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Country Ramblins Green

by Tamara Hillman
March Country Ramblin's2011

Well, did ya ever see the like? Winter is still blastin’ across the states as tho’ it were the middle of December, not March 1st. We’re even sick and tired of the cold weather here in Arizona, so I can only imagine how you Northerners feel.

ST Patrick's Day Teddy BearBelieve it or not, I actually saw snowflakes coming down for all of thirty seconds in my backyard this winter. That’s how cold it was in January. I ran for the camera, but by the time I got back to the yard, it had stopped. I wanted to have proof so friends and family up in Washington State would believe me, but they just had to take my word for it. But it happened, and I know I’ll be missin’ these cooler days come July and August in this sweltering desert.

Ok, March is here for better or worse, and we can at least dream of spring, and flowers, and soft rain. And for we Irish, we can celebrate ol’ St. Paddy! A grand ol’ saint he was too—But did you know, the bugger wasn’t even Irish but British? Look it up!

He was captured by the Irish, and held for six years as a slave before rescued by his countrymen. After that little experience, I guess he figured the blackards needed redemption, so in his later years he went back to Ireland as a Catholic missionary.

He has been described as a martial figure challenging Druids (enemies of the people), overthrowing Pagan Idols, and cursing kings. He was no weak-kneed little Postulate trying in vain to beg the people into seeking Christ! He was fighting against the Roman Empire, and yet he did not waver. (Good for the ol’ boy—we need more like him today!)

ST Patrick's Day Teddy BearAnd a fact of history about St. Patrick that has been distorted in nursery rhymes, and the like, is that he drove out all the snakes of Ireland—but in post Ice Age Ireland, there were no snakes. The snakes they refer to in Latin texts written about St. Paddy were talking about the Druids who used the snake as their mascot symbol.

During his evangelising journey back to Ireland from his parent's home at Birdoswald, it is understood he carried with him an ash wood walking stick or staff. He thrust this stick into the ground wherever he was evangelising, and at the place now known as Aspatria (ash of Patrick) the message of the dogma took so long to get through to the people there, the stick had taken root by the time he was ready to move on. (I wonder about this tale.)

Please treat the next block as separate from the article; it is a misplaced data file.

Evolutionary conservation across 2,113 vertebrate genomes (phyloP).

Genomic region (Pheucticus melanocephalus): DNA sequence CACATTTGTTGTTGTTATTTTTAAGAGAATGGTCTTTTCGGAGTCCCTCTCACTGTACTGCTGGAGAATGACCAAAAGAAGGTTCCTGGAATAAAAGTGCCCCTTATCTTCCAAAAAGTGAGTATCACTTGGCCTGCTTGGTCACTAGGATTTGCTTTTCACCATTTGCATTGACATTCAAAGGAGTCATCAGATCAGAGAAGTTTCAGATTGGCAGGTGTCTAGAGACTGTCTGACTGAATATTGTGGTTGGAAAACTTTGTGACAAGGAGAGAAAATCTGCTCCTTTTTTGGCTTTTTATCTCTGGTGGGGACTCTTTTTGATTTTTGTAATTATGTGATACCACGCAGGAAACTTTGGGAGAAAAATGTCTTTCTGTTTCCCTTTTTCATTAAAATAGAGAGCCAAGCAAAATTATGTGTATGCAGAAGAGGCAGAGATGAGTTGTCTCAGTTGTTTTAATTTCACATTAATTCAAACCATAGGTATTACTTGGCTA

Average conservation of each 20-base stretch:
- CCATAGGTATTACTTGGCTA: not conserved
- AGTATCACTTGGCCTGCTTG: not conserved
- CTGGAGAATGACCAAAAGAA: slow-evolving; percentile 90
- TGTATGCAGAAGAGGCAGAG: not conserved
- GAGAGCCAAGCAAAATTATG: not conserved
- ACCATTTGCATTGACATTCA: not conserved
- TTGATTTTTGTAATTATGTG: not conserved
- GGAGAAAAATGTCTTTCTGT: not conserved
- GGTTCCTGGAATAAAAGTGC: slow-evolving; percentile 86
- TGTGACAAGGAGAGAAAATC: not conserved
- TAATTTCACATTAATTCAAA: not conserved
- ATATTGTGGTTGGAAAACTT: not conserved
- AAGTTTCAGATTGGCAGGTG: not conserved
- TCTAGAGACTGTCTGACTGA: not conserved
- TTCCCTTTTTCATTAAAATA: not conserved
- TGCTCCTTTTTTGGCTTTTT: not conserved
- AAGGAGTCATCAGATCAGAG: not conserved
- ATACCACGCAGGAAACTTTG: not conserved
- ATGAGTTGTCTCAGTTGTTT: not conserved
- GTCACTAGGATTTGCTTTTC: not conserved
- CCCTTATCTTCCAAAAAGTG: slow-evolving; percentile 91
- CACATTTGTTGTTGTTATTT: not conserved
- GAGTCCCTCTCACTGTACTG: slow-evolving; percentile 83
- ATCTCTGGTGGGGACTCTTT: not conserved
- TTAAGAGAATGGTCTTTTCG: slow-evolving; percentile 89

There is much dispute about his birth date and death, but some texts claim he lived from 340 to 440 before his death on March 17th, (the date we celebrate his life and work.) And that he was in Ireland ministering from 428 until his death. But others say, Patrick, archbishop and apostle of the Irish, rested on the 16th of the Kalends of April in his 120th year, and 60th year after coming to Ireland to baptise the the unholy into Christianity. I prefer the latter, but no one can prove either from the two scraps of Latin writings in St. Patrick’s hand, or any other historical claims.

At this point one might say ‘Rest in Peace,” but just like in Egypt, grave robbers desecrated the poor man’s tomb, robbing it of artifacts that have been in Irish museums every since.


As you can see, I find history very interesting when researching some of these and other characters of the past.

So wear the green this March 17th in honor of the Irish who have helped to make this country strong. On me mother’s side, I am one of ‘em!

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Here is a limerick I wrote in 2003 about how the immigrants must have felt to leave their Motherland when they were starving after the potato famine that happened between 1845 & 1852…


How far I have come from dear Ireland—

From Erin to “Land of the Free.”

My heart left on that shore

I shall visit no more—

My image they shall never see.

ST Patrick's Day Teddy Bear

Tamara Hillman


For those of you wondering how my recovery is going after complete knee replacement in mid January—Rehab should be renamed, Torture!!!



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